In the patient group with gastroparesis, mean duration of disease was 11.5 ± 9.8 years (range 1.5–27 years). Four of the patients were treated with insulin, one additionally with metformin, and one patient was treated with metformin and glimepiride. Four of the patients were treated with antihypertensive drugs, one with a statin. Retinopathy was detected in two patients. In the patient group without gastroparesis, four of the patients were treated with insulin, three additionally with metformin, and one patient was treated with repaglinide. Three of the patients were treated with antihypertensive drugs, one with a statin. Mean duration of disease was 5.5 ± 3.6 years (P = 0.234 compared with the gastroparetic group). Retinopathy was detected in two patients. Further characteristics of the patients are given in Table 1. Exclusion criteria were: history of recurrent ulcers or gastric tumors (since scars and fibrous tissue from ulcers and tumors may block the outlet of the stomach and mimic gastroparesis); drugs altering stomach emptying such as tricyclic antidepressants, metoclopramide or erythromycin; calcium blockers such as diltiazem, nifedipine or l-dopa; history of previous stomach surgery; hypothyroidism, anorexia, or bulimia; neurologic or brain disorders such as Parkinson’s disease, strokes, or brain injury; and history of lupus erythematosus and sclerodermia.
Table 1

Patient characteristics


Diabetic gastroparesis patients

Diabetic controls

P value









Age (years)

53.4 ± 5.5

61.2 ± 15.0


Body mass index (kg/m2)

28.9 ± 9.6

29.9 ± 5.5


HbA1c (%)

9.4 ± 2.5

10.8 ± 2.2


Fasting ghrelin (ng/l)

179 ± 56

249 ± 60


Fasting obestatin (ng/l)

252 ± 87

257 ± 23


Insulin dosage (sampling day) (IE/day)

50.4 ± 18.4

46.0 ± 13.9


Half time of gastric emptying (min)

191 ± 36

67 ± 12


Values are mean ± standard deviation (SD)

The study was approved by the Ethics Committee of the University Erlangen-Nuremberg, and each patient gave written informed consent.

Gastrointestinal Symptoms

The patients were asked for usual symptoms of gastroparesis such as feeling of fullness after only a few bites of food, bloating, excessive belching, and nausea. These symptoms were assessed by a questionnaire as described by DeBlock et al. [6].

Autonomic Nerve Function

All patients underwent neurological examination and autonomic function tests. Possible presence of peripheral neuropathy was investigated by standard clinical examinations (monofilament test, peripheral reflexes, Rydel-Seiffer tuning fork, temperature discrimination). Furthermore, if the patients had not already undergone subtle testing for autonomic neuropathy according to international standards during the last 12 months, the patients underwent autonomic function tests as described by DeBlock et al. [6]. Parasympathetic function was evaluated by variation of heart rate during deep breathing and immediate heart rate response to standing and the Valsalva maneuver. Sympathetic function was assessed by fall in systolic blood pressure in response to standing. Classification was as follows: borderline cardiovascular autonomic neuropathy (CAN) (one heart rate test abnormal), definite CAN (≥2 heart rate tests abnormal), severe CAN (all heart rate and blood pressure tests abnormal).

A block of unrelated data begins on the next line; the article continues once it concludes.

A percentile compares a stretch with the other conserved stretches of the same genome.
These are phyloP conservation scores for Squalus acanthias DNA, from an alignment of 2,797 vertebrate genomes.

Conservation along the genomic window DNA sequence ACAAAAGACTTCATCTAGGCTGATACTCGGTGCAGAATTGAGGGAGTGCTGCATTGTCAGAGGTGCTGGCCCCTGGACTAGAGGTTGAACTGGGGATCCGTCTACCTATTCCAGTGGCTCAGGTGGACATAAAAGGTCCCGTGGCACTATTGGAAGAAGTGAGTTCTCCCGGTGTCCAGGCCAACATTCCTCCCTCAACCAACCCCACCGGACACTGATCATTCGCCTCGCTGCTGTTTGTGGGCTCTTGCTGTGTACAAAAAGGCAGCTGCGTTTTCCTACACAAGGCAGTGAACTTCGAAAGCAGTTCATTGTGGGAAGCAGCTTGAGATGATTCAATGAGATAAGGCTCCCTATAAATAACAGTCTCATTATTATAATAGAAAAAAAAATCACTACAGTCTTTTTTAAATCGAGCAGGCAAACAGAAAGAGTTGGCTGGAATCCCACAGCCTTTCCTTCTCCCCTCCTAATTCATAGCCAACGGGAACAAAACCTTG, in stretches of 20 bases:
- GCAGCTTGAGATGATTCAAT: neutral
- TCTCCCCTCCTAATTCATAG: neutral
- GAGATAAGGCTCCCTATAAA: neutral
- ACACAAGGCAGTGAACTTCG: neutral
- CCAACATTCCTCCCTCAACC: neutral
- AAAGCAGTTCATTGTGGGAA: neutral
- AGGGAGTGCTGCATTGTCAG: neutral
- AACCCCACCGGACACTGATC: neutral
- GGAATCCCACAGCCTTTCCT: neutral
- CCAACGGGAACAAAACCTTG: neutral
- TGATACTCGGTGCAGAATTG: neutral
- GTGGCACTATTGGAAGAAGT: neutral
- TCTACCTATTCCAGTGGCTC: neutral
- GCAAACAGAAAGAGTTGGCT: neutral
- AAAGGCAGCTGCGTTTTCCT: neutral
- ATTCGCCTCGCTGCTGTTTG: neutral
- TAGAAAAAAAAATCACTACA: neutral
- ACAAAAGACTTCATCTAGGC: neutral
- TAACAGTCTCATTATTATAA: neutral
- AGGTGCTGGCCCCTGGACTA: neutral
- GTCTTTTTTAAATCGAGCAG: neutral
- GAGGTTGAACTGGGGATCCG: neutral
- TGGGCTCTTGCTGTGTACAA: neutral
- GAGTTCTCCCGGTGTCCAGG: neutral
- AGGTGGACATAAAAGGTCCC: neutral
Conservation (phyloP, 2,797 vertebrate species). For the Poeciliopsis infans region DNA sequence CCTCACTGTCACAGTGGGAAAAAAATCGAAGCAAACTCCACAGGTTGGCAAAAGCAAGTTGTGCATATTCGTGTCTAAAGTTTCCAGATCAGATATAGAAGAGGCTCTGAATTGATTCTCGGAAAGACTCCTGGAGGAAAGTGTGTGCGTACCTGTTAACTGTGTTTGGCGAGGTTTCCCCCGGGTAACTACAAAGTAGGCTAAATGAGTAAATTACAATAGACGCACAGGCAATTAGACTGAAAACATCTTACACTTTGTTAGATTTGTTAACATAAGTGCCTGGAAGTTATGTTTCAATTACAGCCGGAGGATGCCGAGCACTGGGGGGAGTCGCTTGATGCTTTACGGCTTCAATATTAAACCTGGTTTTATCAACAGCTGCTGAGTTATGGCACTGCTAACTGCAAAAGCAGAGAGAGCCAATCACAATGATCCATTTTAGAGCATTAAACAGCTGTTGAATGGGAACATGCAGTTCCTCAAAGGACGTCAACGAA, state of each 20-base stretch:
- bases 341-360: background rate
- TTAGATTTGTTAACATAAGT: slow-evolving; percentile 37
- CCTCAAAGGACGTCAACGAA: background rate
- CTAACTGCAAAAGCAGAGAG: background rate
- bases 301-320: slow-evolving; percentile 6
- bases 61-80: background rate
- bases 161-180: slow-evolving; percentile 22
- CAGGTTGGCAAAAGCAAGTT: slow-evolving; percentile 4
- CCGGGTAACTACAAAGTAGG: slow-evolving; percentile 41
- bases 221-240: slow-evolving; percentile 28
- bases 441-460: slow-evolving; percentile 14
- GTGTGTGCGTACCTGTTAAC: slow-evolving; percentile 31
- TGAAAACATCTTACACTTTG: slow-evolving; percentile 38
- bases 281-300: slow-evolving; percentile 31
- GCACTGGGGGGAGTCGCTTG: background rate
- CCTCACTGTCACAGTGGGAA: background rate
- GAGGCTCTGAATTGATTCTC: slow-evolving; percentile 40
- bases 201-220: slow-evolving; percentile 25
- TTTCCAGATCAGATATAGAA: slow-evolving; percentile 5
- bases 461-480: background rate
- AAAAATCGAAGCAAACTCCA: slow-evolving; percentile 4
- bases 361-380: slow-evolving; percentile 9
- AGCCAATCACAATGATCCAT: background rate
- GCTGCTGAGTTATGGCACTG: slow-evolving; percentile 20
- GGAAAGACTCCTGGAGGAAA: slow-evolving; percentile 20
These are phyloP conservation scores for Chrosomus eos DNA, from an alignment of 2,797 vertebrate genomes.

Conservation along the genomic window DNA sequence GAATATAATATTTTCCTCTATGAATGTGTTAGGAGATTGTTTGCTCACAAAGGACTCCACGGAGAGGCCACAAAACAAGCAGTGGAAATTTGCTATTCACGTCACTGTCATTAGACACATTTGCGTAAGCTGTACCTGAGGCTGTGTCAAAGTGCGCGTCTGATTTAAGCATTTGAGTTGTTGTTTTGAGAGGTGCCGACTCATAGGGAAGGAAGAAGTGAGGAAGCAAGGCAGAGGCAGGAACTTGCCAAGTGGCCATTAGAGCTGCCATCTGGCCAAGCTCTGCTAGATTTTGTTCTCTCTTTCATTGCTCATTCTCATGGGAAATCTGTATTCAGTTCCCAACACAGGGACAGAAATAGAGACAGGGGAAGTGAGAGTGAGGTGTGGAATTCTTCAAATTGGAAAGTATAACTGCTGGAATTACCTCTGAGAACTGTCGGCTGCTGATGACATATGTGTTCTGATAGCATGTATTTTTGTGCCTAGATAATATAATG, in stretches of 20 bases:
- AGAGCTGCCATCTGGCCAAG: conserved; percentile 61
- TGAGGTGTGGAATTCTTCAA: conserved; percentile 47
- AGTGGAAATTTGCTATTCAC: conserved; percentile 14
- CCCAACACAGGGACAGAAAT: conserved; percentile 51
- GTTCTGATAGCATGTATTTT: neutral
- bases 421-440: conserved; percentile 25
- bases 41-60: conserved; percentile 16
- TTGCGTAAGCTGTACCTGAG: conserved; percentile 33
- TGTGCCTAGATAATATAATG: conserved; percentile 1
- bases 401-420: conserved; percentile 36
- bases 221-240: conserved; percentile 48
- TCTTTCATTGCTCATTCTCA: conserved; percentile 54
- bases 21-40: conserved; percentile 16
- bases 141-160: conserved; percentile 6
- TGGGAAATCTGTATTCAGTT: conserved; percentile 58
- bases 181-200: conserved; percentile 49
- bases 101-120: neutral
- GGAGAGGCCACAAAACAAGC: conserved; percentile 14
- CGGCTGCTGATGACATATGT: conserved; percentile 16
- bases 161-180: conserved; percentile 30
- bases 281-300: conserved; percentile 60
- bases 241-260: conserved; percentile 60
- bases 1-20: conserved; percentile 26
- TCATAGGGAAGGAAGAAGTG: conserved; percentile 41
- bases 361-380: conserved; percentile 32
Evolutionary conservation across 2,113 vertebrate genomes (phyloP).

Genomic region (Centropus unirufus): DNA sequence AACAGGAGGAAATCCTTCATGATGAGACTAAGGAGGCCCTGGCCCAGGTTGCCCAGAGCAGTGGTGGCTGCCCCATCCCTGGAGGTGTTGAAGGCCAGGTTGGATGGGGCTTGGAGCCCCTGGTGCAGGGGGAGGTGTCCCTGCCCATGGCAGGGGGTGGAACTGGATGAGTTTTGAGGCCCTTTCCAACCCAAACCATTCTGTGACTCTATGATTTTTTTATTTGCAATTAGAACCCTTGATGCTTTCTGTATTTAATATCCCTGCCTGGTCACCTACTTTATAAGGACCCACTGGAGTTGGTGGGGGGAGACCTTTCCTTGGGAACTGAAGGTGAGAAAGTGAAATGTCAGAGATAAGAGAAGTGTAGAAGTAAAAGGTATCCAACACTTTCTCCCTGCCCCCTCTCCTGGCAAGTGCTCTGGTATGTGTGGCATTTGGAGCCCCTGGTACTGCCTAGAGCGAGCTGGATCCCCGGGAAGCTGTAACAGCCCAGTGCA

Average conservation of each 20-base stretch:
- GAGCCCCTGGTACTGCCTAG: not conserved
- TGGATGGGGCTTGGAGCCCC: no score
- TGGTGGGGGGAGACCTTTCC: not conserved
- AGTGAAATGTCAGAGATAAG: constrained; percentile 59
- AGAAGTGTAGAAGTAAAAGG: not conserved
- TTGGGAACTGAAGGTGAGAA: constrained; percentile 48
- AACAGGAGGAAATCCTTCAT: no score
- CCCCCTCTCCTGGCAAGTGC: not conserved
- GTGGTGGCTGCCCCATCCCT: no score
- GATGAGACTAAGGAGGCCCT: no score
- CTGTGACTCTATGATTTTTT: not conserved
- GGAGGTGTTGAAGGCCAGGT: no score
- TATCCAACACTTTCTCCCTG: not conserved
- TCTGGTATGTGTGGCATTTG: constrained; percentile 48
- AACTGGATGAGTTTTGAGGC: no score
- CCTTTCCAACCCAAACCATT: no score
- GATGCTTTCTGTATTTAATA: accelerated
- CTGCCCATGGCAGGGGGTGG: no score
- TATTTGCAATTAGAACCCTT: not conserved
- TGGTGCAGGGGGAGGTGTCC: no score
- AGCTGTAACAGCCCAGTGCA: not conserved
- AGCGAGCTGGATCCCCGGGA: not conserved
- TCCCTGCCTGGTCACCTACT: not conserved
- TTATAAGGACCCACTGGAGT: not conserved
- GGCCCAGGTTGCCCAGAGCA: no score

Gastric Emptying

In all patients in our study, after overnight fast, a gastric emptying test was performed to confirm the diagnosis. In this test, a pancake was labeled with 80 MBq/2.2 mCi Tc-Sn colloid. A scanner placed ventral to the standing patient’s thorax and abdomen monitored deglutition, and esophageal and gastric transport. Passage time >120 min was considered pathologic. The half-time of gastric emptying is given in Table 1. As for glycemic control, on the day before blood sampling as well as on the sampling day, the patients were treated with insulin alone. They were not treated with oral antidiabetic drugs to minimize possible effects on gastric emptying and ghrelin/obestatin levels. The insulin dosage on the sampling day is given in Table 1. To eliminate the effect of hyperglycemia on gastric emptying, blood glucose levels between 80 and 120 mg/dl (4.44–6.66 mmol/l) were regarded as acceptable and the patients received the standard morning insulin dose about 30 min before the pancake meal. At 30-min intervals, capillary glucose levels were measured by fingerstick (Accu Check Roche Diagnostics GmbH) by the patients. If glycemia exceeded 126 mg/dl (7 mmol/l), intravenous short-acting insulin was given according to a protocol as given by DeBlock et al. [6].

Blood Samples/Meals

Breakfast and lunch were served as part of a standard diet for diabetic patients and varied according to the days of hospital admission. The breakfast usually consisted of bread, butter, cheese, sausage, jam, yogurt, and fruits and had a maximum of 2 MJ. Lunch consisted of meat, vegetables, potatoes, pasta or rice and had a maximum of 2.5 MJ. The energy composition of both meals was similar to a standard diet (50% of energy as carbohydrate, 37% of energy as fat, 13% of energy as protein, and 1.1 g/MJ dietary fiber).

Blood samples were taken at six different time points: fasting (07:30–07:45), 1 h after breakfast (09:00), 2 h after breakfast (10:00), before lunch (12:00), 1 h after lunch (13:30), and 2 h after lunch (14:30).

The samples were collected in ethylenediamine tetraacetate-coated polypropylene tubes kept on ice, centrifuged immediately at 3,000 rpm for 20 min at 0°C, and the clear plasma supernatant was then stored until plasma active ghrelin and obestatin levels were measured using radioimmunoassays (RIAs) (Ghrelin active, Linco; Obestatin (human & monkey), Phoenix Pharmaceuticals). All plasma samples were analyzed in duplicate and in the same batch.